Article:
Ahead of its hearing on the adequacy of its disclosure statement scheduled for tomorrow, Chassix confirmed that it “remains on pace to emerge from Chapter 11 on the same time frame as when [it] commenced these cases,” despite the filing of objections last week to its disclosure statement from the official unsecured creditors’ committee in the case and the U.S. Trustee for the bankruptcy court in Manhattan.

That time frame would see the company emerge from Chapter 11 by the end of July.

In that regard, it is worth noting that according to an amended disclosure statement filed yesterday, the company is seeking to schedule a confirmation hearing on June 30, and set a deadline for an effective plan date of July 31. That schedule represents only a slight delay from the company’s initial time frame, which sought a confirmation hearing on June 18 and set an emergence deadline of July 17.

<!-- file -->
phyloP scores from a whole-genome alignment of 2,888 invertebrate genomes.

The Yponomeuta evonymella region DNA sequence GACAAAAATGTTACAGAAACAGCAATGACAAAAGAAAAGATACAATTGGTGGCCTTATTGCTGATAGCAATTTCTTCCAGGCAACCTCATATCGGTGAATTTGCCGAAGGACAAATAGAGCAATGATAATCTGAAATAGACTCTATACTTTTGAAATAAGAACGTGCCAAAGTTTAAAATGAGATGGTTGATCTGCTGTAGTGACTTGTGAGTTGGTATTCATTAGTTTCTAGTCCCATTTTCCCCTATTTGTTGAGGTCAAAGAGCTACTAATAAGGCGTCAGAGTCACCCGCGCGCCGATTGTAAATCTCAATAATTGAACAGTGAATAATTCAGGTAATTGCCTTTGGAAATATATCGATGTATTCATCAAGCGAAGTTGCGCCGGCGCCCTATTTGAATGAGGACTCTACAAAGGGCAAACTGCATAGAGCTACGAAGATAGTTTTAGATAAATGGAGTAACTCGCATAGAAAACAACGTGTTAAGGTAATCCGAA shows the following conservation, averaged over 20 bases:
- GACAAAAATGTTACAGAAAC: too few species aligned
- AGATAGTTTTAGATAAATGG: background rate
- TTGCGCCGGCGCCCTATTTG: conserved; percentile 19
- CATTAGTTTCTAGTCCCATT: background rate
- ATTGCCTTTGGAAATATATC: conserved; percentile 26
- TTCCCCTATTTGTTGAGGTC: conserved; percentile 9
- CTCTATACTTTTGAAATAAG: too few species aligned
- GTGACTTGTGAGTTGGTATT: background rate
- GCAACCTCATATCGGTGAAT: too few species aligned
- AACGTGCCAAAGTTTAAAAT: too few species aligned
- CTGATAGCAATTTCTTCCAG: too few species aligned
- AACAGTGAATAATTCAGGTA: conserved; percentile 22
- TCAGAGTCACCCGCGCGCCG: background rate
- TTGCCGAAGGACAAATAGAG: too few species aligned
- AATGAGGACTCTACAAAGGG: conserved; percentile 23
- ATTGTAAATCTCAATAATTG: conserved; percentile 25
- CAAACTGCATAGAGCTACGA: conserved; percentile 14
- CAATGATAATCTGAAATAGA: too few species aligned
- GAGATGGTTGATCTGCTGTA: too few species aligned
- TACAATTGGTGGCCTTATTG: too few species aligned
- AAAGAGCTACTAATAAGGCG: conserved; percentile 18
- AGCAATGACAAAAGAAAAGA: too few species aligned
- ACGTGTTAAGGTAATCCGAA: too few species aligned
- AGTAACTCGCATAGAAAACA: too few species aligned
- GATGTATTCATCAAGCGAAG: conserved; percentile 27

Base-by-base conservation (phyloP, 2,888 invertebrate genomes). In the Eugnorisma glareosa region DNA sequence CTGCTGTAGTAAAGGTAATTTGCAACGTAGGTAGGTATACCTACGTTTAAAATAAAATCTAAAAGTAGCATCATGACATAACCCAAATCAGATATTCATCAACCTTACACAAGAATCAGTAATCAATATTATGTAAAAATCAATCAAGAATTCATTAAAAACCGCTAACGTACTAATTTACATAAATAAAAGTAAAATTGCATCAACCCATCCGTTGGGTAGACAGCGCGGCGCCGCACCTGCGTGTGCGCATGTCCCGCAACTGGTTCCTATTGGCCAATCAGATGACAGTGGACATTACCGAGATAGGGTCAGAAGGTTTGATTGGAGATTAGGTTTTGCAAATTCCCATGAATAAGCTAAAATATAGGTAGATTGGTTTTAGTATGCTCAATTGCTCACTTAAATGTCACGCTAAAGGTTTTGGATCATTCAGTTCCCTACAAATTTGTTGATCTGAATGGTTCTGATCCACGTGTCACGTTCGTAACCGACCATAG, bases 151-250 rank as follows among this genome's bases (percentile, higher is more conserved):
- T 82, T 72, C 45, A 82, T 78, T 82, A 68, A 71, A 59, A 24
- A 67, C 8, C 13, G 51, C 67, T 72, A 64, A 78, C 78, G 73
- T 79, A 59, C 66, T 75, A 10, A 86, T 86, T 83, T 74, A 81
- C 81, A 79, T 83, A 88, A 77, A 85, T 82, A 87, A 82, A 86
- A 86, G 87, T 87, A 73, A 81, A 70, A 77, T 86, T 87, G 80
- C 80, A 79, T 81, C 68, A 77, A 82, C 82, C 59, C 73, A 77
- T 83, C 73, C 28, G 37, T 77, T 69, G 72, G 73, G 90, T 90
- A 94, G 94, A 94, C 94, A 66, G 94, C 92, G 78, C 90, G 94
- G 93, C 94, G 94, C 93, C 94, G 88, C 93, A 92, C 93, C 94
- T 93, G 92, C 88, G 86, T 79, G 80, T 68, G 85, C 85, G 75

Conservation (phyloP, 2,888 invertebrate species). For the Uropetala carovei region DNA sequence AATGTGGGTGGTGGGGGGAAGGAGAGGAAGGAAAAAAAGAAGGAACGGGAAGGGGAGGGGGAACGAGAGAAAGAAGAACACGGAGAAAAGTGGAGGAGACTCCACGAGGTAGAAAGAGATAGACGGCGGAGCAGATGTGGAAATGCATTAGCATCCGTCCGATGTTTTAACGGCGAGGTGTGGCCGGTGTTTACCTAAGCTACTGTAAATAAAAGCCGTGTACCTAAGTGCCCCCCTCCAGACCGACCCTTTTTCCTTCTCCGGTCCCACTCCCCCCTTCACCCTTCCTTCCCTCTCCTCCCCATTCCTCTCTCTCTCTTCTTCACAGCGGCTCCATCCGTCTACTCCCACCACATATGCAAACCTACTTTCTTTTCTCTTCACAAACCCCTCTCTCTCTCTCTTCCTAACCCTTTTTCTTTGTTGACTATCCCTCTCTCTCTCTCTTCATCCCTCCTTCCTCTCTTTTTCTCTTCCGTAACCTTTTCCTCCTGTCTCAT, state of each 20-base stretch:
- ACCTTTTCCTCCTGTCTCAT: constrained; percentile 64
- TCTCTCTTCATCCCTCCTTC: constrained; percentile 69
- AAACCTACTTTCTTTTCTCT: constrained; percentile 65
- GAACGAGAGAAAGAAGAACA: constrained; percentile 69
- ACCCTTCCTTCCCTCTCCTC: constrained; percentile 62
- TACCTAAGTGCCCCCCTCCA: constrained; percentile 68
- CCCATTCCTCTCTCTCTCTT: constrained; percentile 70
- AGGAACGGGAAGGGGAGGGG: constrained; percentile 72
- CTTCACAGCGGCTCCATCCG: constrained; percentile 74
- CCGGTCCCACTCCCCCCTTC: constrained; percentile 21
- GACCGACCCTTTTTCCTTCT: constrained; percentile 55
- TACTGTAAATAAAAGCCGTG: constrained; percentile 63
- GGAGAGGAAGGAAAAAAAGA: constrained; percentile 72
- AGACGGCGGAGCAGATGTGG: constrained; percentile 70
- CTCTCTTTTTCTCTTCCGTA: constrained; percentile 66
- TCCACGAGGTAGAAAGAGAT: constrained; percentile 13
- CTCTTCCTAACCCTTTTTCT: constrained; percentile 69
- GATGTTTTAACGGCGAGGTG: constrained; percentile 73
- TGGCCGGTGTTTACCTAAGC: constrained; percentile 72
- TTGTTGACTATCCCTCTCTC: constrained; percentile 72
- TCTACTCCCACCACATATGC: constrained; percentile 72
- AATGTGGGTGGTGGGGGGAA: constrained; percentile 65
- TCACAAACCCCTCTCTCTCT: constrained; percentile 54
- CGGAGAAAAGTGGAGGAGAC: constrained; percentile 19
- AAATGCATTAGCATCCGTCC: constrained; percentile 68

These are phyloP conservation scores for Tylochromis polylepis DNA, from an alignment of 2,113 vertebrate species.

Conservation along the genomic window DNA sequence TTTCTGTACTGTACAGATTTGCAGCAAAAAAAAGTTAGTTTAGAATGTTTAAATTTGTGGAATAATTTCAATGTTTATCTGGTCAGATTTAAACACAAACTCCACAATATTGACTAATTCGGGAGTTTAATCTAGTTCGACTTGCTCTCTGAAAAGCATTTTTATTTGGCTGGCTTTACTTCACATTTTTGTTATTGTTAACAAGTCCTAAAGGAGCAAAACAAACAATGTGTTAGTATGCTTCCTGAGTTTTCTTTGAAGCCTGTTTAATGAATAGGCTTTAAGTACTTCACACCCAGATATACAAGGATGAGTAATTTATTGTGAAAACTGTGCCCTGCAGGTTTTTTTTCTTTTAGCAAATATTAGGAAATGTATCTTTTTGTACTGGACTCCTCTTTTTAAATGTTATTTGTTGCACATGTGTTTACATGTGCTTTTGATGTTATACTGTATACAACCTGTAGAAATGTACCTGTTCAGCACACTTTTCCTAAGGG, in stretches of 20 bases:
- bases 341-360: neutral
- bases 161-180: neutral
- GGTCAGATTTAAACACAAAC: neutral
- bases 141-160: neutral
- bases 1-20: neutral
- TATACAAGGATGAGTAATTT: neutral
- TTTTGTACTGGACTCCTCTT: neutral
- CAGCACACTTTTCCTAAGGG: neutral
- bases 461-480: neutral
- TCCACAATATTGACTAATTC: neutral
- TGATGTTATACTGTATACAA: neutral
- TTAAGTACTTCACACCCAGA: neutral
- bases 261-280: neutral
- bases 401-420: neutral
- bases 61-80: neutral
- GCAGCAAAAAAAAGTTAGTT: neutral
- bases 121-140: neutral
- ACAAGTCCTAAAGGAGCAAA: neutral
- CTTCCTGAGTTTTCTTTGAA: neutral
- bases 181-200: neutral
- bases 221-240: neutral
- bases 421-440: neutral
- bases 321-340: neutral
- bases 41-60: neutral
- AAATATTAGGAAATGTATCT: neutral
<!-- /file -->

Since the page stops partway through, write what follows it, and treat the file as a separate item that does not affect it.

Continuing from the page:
As reported, Chassix filed for Chapter 11 on March 12, saying that it had reached agreement on a “comprehensive restructuring and recapitalization of the company” supported by 71.5% of its senior secured bondholders, 80% of its unsecured bondholders, its existing equity sponsor Platinum Equity, and all of its largest customers (including Ford, GM, FCA f/k/a Chrysler, Nissan, and BMW).

The proposed restructuring would convert roughly $375 million of the company’s senior secured notes into 97.5% of the reorganized company’s equity (subject to dilution), while holders of $158 million of the company’s unsecured notes would receive 2.5% of the new equity (subject to dilution) and warrants to purchase an additional 5%. The company’s customers, meanwhile, would provide, among other things, a “long-term accommodation” that includes about $45 million in annual price increases, and new business and programs, as well as waiving certain reorganization plan distributions, agreements that the company said were “central to the plan.”